Voters in New York and Florida settled intra-party battles in competitive House races and picked the Democratic nominee to face Florida's Republican firebrand governor, Ron DeSantis, this fall.
Rep. Charlie Crist was projected by NBC News to win the Democratic primary for governor in Florida. The Republican-turned-Democrat former governor handily defeated Agriculture Commissioner Nikki Fried.
Also in Florida, Rep. Val Demings was projected by NBC News to win the Democratic Senate contest to take on two-term Republican Sen. Marco Rubio this fall.
In a House GOP primary, Rep. Daniel Webster held off a tougher-than-expected challenge from far-right activist Laura Loomer in a red district.
New Yorkers, meanwhile, cast their ballots in a series of clashes between Democrats and pick a winner in a closely watched House special election in a highly competitive suburban district.
Manhattan Democrats sent House Judiciary Committee Chair Jerry Nadler back to Congress, with Nadler easily defeating House Oversight Committee Chair Carolyn Maloney. Only one could advance after their districts were merged, unifying the Upper East Side and the Upper West Side with Midtown.
After casting his ballot in the Upper West side, Nadler told NBC News his message to New Yorkers is “they should get out and vote,” and he called himself “the more principled progressive” in the race.
Nadler said he intends to stay the top Democrat on the Judiciary Committee. “What I want to achieve is I believe this country is a democratic system with a small d. We’re in a pivotal position on the Judiciary Committee to defend against that threat through voting rights legislation.”
In Lower Manhattan, Democratic Rep. Mondaire Jones is fending off wealthy attorney Dan Goldman and several progressive challengers in a race former President Donald Trump has sought to meddle in. That race was too close to call heading into Wednesday, according to NBC News.
But it was a House special election in Hudson Valley that has captured much of the national attention, pitting Democrat Pat Ryan against Republican Marc Molinaro in a bellwether district that has reflected the national mood in recent election cycles.
Ryan, who emphasized abortion rights, defeated Molinaro, NBC News projects.
In a nearby district is Rep. Sean Patrick Maloney, the chair of the Democrats’ election arm, who is at the center of the New York primaries. He fended off progressive challenger Alessandra Biaggi, NBC News projects. He is also responsible for the daunting task of protecting Democrats’ slim House majority this fall.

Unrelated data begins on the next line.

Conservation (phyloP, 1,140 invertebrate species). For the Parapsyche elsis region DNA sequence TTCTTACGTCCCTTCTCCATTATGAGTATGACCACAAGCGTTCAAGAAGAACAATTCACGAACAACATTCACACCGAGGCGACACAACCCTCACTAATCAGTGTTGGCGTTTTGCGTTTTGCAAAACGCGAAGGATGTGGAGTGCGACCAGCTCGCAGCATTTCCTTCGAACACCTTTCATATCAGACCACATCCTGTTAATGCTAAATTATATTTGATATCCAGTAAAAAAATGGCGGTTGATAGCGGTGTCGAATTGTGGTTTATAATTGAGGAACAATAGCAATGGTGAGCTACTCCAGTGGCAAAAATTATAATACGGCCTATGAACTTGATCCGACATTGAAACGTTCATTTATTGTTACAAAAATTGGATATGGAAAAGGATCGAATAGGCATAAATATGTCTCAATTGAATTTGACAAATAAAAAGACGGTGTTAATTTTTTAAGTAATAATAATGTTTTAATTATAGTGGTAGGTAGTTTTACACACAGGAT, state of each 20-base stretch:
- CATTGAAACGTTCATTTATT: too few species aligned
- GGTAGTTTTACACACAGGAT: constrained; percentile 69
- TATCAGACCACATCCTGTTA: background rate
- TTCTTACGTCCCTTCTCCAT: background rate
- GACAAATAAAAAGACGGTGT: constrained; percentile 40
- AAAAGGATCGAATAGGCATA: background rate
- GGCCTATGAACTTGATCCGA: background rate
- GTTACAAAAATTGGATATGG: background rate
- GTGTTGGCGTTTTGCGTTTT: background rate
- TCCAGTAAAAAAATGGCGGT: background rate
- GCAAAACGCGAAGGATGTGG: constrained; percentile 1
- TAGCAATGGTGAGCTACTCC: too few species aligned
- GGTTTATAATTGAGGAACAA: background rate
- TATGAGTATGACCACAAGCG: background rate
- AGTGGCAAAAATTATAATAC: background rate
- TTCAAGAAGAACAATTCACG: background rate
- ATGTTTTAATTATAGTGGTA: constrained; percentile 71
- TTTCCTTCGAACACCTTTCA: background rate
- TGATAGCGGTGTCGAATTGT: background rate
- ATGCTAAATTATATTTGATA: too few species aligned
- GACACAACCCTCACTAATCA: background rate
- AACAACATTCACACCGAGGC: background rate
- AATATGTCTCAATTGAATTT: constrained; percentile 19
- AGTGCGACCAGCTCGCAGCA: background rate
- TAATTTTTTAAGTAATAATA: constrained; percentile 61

'We know what the stakes are'
In an interview Monday, Sean Patrick Maloney vowed that once the primary is over, “Democrats are going to be united as never before” to take on Republicans in the Nov. 8 midterm election.
“Because we know what the stakes are with a MAGA movement that wants to rip away reproductive freedom, do nothing when kids get done gunned down in their classrooms and ignore — or even support the attacks — on our democracy,” Maloney said.
The primaries came about after courts threw out an earlier map drawn by state Democrats and imposed a new, more competitive one. Maloney drew backlash from some in his party after he chose to run in a district overlapping Jones’ current one, which prompted his colleague to compete in a different district.
As for Nadler and Carolyn Maloney, he said: “They’re both friends and colleagues. Both have so much to be proud of. And I wish them both well. And beyond that, I’ll leave it up to the voters.”
Florida is also holding its primaries Tuesday, including numerous competitive contests for open House seats. They include a race for a redrawn Republican-leaning seat vacated by Democrat Stephanie Murphy and a crowded contest for a Democratic-leaning open district in the Orlando area.
A bellwether race in New York
The Hudson Valley election tested the relative strength of two competing forces: the power of President Joe Biden’s unpopularity and the economic pain of inflation in propelling Republicans versus the galvanizing force of the Supreme Court’s overturning of abortion rights in motivating Democratic voters to turn out.
The result could provide hints about the national mood, given that the district has swung from one party to the other in recent years.
Strategists in both parties are downplaying their chances in the Hudson Valley election, each wary of turnout for different reasons. Democrats are leery of irregular voters in their base who tend to skip non-presidential races, while Republicans worry that the coinciding of the election with New York primaries could boost Democratic turnout and diminish their prospects.
“There are too many unknowns. So many variables,” said a GOP operative working on the special election. “There’s definitely going to be the temptation to say this is the bellwether. … But every poll we’re seeing is the issues that are top of mind for voters are definitely economy, crime and the border.
“So I wouldn’t read too heavily into any Roe messaging,” said the operative, who was granted anonymity to speak candidly.
Asked about Republicans’ lowering expectations for the special election, Sean Patrick Maloney let out a laugh, saying it shows the GOP is “waking up to the fact that they’re in real trouble.”
“They know they are in trouble, and they deserve to be. Their extremist policies on choice and guns are coming home to roost,” he said. “So I think this is a must-win for the Republicans, and if they lose it, they’ve got a lot of explaining to do.”